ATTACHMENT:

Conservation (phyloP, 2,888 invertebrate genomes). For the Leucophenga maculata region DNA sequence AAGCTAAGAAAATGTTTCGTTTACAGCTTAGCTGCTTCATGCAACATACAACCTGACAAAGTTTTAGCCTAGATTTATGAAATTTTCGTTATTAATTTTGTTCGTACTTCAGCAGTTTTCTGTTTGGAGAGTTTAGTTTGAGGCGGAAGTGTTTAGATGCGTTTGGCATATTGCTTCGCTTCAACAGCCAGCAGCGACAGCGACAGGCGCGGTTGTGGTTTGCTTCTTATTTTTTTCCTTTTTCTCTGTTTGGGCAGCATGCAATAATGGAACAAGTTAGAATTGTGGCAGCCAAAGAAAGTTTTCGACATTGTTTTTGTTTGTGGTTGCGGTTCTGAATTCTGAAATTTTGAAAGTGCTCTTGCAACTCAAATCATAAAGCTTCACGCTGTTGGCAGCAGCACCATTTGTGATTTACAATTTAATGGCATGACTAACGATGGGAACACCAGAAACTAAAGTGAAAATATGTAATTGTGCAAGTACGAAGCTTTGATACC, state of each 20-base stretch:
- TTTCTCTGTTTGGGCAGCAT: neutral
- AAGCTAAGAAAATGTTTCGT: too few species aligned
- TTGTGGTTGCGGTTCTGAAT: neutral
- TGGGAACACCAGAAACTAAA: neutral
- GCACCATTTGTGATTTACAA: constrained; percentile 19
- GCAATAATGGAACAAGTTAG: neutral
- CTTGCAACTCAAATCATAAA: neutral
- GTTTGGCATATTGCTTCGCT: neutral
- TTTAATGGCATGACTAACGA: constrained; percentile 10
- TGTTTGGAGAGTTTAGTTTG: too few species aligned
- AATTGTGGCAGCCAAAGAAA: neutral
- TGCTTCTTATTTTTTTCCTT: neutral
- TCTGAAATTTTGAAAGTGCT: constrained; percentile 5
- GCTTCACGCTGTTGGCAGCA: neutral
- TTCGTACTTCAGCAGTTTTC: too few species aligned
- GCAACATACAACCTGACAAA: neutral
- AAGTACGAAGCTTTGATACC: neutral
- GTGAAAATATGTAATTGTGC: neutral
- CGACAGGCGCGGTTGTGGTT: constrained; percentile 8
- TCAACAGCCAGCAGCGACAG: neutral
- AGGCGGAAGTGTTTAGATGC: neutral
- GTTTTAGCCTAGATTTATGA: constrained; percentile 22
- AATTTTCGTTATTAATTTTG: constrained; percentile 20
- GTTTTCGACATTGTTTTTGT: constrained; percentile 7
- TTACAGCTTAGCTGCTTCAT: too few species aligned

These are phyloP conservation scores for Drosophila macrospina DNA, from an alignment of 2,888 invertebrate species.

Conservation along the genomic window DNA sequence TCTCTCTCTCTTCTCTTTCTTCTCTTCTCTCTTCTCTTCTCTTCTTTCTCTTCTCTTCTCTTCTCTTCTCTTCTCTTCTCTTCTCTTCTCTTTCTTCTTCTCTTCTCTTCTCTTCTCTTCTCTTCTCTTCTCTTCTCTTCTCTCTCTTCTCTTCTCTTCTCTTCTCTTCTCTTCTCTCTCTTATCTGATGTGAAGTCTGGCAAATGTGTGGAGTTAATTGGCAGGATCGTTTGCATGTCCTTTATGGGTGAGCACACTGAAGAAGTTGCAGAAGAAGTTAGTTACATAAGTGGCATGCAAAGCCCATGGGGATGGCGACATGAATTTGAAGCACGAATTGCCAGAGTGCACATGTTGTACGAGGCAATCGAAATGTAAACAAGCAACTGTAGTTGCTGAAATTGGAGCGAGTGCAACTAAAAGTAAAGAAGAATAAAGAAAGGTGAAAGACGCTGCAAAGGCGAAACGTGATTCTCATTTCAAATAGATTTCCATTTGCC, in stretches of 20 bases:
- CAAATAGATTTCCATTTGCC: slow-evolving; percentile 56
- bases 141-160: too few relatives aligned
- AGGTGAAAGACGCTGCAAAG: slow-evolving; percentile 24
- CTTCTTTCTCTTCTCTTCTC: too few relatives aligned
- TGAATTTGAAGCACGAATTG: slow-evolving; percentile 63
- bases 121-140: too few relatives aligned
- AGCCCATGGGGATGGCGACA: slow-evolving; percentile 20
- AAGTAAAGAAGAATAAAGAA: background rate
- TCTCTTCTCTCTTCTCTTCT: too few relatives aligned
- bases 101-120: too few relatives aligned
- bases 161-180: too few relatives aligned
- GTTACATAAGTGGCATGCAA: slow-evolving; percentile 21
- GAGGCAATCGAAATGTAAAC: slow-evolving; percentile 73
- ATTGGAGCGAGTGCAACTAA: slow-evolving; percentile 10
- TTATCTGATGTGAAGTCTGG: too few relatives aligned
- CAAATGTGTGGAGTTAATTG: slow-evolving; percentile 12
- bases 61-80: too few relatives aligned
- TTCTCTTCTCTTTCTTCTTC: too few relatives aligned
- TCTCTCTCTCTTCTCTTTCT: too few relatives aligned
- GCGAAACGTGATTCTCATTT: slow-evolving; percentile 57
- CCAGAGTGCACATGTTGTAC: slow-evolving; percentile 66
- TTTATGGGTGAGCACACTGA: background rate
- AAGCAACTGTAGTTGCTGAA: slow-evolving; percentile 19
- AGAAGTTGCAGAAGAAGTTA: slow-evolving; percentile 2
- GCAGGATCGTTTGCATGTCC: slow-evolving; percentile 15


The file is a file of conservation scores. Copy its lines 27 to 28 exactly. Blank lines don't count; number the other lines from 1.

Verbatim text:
These are phyloP conservation scores for Drosophila macrospina DNA, from an alignment of 2,888 invertebrate species.

Conservation along the genomic window DNA sequence TCTCTCTCTCTTCTCTTTCTTCTCTTCTCTCTTCTCTTCTCTTCTTTCTCTTCTCTTCTCTTCTCTTCTCTTCTCTTCTCTTCTCTTCTCTTTCTTCTTCTCTTCTCTTCTCTTCTCTTCTCTTCTCTTCTCTTCTCTTCTCTCTCTTCTCTTCTCTTCTCTTCTCTTCTCTTCTCTCTCTTATCTGATGTGAAGTCTGGCAAATGTGTGGAGTTAATTGGCAGGATCGTTTGCATGTCCTTTATGGGTGAGCACACTGAAGAAGTTGCAGAAGAAGTTAGTTACATAAGTGGCATGCAAAGCCCATGGGGATGGCGACATGAATTTGAAGCACGAATTGCCAGAGTGCACATGTTGTACGAGGCAATCGAAATGTAAACAAGCAACTGTAGTTGCTGAAATTGGAGCGAGTGCAACTAAAAGTAAAGAAGAATAAAGAAAGGTGAAAGACGCTGCAAAGGCGAAACGTGATTCTCATTTCAAATAGATTTCCATTTGCC, in stretches of 20 bases: